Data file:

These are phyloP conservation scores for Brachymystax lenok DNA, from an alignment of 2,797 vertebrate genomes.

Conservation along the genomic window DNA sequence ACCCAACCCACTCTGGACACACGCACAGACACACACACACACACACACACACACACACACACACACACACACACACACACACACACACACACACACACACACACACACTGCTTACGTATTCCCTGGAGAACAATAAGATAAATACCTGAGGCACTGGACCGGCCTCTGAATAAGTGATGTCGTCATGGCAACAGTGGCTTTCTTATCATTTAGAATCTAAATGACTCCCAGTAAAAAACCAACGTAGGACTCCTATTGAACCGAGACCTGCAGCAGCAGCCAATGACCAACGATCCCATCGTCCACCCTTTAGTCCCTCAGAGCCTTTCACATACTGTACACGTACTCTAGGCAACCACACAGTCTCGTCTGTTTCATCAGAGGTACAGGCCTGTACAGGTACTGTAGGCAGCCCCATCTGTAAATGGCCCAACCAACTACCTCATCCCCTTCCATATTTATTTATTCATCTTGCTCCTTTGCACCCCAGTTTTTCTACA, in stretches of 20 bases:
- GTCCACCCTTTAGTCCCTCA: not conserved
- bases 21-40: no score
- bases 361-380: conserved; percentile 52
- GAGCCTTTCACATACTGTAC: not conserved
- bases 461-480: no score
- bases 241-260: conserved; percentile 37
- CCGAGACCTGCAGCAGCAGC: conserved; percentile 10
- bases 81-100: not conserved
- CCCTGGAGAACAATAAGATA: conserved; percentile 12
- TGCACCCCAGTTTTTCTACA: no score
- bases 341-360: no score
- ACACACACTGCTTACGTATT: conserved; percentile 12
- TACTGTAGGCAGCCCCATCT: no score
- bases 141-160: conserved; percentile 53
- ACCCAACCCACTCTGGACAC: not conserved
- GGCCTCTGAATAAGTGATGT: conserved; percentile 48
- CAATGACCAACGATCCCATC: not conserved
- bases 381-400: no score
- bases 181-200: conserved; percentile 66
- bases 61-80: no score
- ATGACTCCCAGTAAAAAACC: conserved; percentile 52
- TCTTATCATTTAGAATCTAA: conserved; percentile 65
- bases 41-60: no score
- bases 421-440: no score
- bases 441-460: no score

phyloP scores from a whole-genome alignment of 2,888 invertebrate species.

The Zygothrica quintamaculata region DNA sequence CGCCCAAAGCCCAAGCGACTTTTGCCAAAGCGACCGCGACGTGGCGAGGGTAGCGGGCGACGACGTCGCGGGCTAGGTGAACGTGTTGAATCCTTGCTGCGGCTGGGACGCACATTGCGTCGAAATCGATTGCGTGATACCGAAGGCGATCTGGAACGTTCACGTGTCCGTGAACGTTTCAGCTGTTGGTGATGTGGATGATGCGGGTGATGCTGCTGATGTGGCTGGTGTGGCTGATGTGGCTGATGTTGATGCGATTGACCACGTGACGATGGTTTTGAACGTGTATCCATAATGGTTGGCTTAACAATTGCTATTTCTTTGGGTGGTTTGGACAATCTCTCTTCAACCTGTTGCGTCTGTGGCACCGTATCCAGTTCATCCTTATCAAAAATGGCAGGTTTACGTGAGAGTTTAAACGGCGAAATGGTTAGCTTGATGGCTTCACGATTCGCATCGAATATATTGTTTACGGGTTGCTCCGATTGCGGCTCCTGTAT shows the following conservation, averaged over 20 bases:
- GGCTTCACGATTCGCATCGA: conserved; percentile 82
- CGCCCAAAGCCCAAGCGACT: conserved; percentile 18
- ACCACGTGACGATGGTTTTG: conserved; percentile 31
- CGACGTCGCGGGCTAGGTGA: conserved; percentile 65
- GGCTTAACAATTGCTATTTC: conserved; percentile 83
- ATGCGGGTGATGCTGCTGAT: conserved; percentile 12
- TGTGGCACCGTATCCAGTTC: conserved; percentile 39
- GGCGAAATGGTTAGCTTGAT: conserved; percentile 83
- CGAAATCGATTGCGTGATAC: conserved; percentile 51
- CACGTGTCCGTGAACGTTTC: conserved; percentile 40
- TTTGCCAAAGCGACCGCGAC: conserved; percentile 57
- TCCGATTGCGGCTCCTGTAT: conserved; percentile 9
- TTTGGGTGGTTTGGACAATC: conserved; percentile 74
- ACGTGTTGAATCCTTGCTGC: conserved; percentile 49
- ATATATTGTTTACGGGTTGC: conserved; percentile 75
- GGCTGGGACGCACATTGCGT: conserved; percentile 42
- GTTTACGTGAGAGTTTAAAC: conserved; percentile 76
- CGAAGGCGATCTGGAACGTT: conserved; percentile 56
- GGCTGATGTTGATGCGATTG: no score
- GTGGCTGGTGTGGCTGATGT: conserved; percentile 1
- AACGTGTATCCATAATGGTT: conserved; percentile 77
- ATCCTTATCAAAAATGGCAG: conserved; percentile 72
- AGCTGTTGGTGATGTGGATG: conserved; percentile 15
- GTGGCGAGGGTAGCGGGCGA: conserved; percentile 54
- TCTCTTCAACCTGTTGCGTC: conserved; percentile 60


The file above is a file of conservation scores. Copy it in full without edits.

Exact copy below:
These are phyloP conservation scores for Brachymystax lenok DNA, from an alignment of 2,797 vertebrate genomes.

Conservation along the genomic window DNA sequence ACCCAACCCACTCTGGACACACGCACAGACACACACACACACACACACACACACACACACACACACACACACACACACACACACACACACACACACACACACACACACTGCTTACGTATTCCCTGGAGAACAATAAGATAAATACCTGAGGCACTGGACCGGCCTCTGAATAAGTGATGTCGTCATGGCAACAGTGGCTTTCTTATCATTTAGAATCTAAATGACTCCCAGTAAAAAACCAACGTAGGACTCCTATTGAACCGAGACCTGCAGCAGCAGCCAATGACCAACGATCCCATCGTCCACCCTTTAGTCCCTCAGAGCCTTTCACATACTGTACACGTACTCTAGGCAACCACACAGTCTCGTCTGTTTCATCAGAGGTACAGGCCTGTACAGGTACTGTAGGCAGCCCCATCTGTAAATGGCCCAACCAACTACCTCATCCCCTTCCATATTTATTTATTCATCTTGCTCCTTTGCACCCCAGTTTTTCTACA, in stretches of 20 bases:
- GTCCACCCTTTAGTCCCTCA: not conserved
- bases 21-40: no score
- bases 361-380: conserved; percentile 52
- GAGCCTTTCACATACTGTAC: not conserved
- bases 461-480: no score
- bases 241-260: conserved; percentile 37
- CCGAGACCTGCAGCAGCAGC: conserved; percentile 10
- bases 81-100: not conserved
- CCCTGGAGAACAATAAGATA: conserved; percentile 12
- TGCACCCCAGTTTTTCTACA: no score
- bases 341-360: no score
- ACACACACTGCTTACGTATT: conserved; percentile 12
- TACTGTAGGCAGCCCCATCT: no score
- bases 141-160: conserved; percentile 53
- ACCCAACCCACTCTGGACAC: not conserved
- GGCCTCTGAATAAGTGATGT: conserved; percentile 48
- CAATGACCAACGATCCCATC: not conserved
- bases 381-400: no score
- bases 181-200: conserved; percentile 66
- bases 61-80: no score
- ATGACTCCCAGTAAAAAACC: conserved; percentile 52
- TCTTATCATTTAGAATCTAA: conserved; percentile 65
- bases 41-60: no score
- bases 421-440: no score
- bases 441-460: no score

phyloP scores from a whole-genome alignment of 2,888 invertebrate species.

The Zygothrica quintamaculata region DNA sequence CGCCCAAAGCCCAAGCGACTTTTGCCAAAGCGACCGCGACGTGGCGAGGGTAGCGGGCGACGACGTCGCGGGCTAGGTGAACGTGTTGAATCCTTGCTGCGGCTGGGACGCACATTGCGTCGAAATCGATTGCGTGATACCGAAGGCGATCTGGAACGTTCACGTGTCCGTGAACGTTTCAGCTGTTGGTGATGTGGATGATGCGGGTGATGCTGCTGATGTGGCTGGTGTGGCTGATGTGGCTGATGTTGATGCGATTGACCACGTGACGATGGTTTTGAACGTGTATCCATAATGGTTGGCTTAACAATTGCTATTTCTTTGGGTGGTTTGGACAATCTCTCTTCAACCTGTTGCGTCTGTGGCACCGTATCCAGTTCATCCTTATCAAAAATGGCAGGTTTACGTGAGAGTTTAAACGGCGAAATGGTTAGCTTGATGGCTTCACGATTCGCATCGAATATATTGTTTACGGGTTGCTCCGATTGCGGCTCCTGTAT shows the following conservation, averaged over 20 bases:
- GGCTTCACGATTCGCATCGA: conserved; percentile 82
- CGCCCAAAGCCCAAGCGACT: conserved; percentile 18
- ACCACGTGACGATGGTTTTG: conserved; percentile 31
- CGACGTCGCGGGCTAGGTGA: conserved; percentile 65
- GGCTTAACAATTGCTATTTC: conserved; percentile 83
- ATGCGGGTGATGCTGCTGAT: conserved; percentile 12
- TGTGGCACCGTATCCAGTTC: conserved; percentile 39
- GGCGAAATGGTTAGCTTGAT: conserved; percentile 83
- CGAAATCGATTGCGTGATAC: conserved; percentile 51
- CACGTGTCCGTGAACGTTTC: conserved; percentile 40
- TTTGCCAAAGCGACCGCGAC: conserved; percentile 57
- TCCGATTGCGGCTCCTGTAT: conserved; percentile 9
- TTTGGGTGGTTTGGACAATC: conserved; percentile 74
- ACGTGTTGAATCCTTGCTGC: conserved; percentile 49
- ATATATTGTTTACGGGTTGC: conserved; percentile 75
- GGCTGGGACGCACATTGCGT: conserved; percentile 42
- GTTTACGTGAGAGTTTAAAC: conserved; percentile 76
- CGAAGGCGATCTGGAACGTT: conserved; percentile 56
- GGCTGATGTTGATGCGATTG: no score
- GTGGCTGGTGTGGCTGATGT: conserved; percentile 1
- AACGTGTATCCATAATGGTT: conserved; percentile 77
- ATCCTTATCAAAAATGGCAG: conserved; percentile 72
- AGCTGTTGGTGATGTGGATG: conserved; percentile 15
- GTGGCGAGGGTAGCGGGCGA: conserved; percentile 54
- TCTCTTCAACCTGTTGCGTC: conserved; percentile 60